Stabat mater dolorósa
Stabat Mater is a Latin hymn to the Virgin Mary written by a Franciscan monk more than 800 years ago. Since the late Renaissance its text has attracted countless composers (one website lists more than 600 names), among them many of the most significant; from more recent years these include Poulenc, Penderecki, Frank Martin, Poul Ruders and Arvo Pärt.
On this occasion, two very different interpretations are presented side by side: Antonio Vivaldi’s 1712 Stabat Mater for solo alto and strings; and Giovanni Pergolesi’s for soprano, alto and strings from 1736. In its 24 verses the hymn depicts the anguish of the Holy Mother at the foot of her son’s cross at Golgatha. Stabat Mater Dolorósa - “the grieving mother stood weeping by the cross on which her son hung”. Whilst this is certainly a gripping tableau, it is not altogether obvious why such a lengthy text, with its static and undramatic trajectory, has been able to entice so many composers. Maybe the concept of it as a sort of musical relay baton, symbolically passed on again and again between successive colleagues, is inspiration enough.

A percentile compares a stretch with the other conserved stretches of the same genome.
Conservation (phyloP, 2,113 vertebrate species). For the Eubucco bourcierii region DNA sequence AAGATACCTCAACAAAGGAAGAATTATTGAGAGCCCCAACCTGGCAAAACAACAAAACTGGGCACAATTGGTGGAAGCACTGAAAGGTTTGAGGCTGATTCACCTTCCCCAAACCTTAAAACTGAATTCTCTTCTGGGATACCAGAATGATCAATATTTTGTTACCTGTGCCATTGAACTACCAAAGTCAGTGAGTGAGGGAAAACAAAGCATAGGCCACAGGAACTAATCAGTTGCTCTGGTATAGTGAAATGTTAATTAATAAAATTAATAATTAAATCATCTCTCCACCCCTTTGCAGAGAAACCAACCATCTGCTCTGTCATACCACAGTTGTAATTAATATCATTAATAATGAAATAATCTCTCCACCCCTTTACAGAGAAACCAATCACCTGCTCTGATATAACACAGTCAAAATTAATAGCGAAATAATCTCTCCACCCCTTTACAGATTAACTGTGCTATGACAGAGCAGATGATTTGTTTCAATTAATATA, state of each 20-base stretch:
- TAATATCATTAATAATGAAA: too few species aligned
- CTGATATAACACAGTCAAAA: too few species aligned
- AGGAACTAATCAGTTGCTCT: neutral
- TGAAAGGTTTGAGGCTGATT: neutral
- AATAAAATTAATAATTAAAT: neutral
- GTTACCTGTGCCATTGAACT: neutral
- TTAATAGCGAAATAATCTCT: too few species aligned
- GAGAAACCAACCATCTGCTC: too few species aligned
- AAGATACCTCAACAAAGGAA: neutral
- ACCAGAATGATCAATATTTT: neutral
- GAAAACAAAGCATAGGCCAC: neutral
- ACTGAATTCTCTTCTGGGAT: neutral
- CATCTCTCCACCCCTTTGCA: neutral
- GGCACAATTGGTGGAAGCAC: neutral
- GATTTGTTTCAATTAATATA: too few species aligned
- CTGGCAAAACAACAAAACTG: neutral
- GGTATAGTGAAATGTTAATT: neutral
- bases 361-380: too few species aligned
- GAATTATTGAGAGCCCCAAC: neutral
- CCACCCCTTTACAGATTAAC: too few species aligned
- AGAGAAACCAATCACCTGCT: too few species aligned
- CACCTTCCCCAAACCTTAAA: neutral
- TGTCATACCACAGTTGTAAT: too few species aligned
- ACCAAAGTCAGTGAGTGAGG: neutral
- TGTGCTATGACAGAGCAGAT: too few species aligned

A. Vivaldi: Sinfonia Al Santo Sepolcro in B minor, RV 169
A. Vivaldi: Stabat Mater
P. Locatelli: Concerto Grosso Op. 1 No. 5 in D Major
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G. B. Pergolesi: Stabat Mater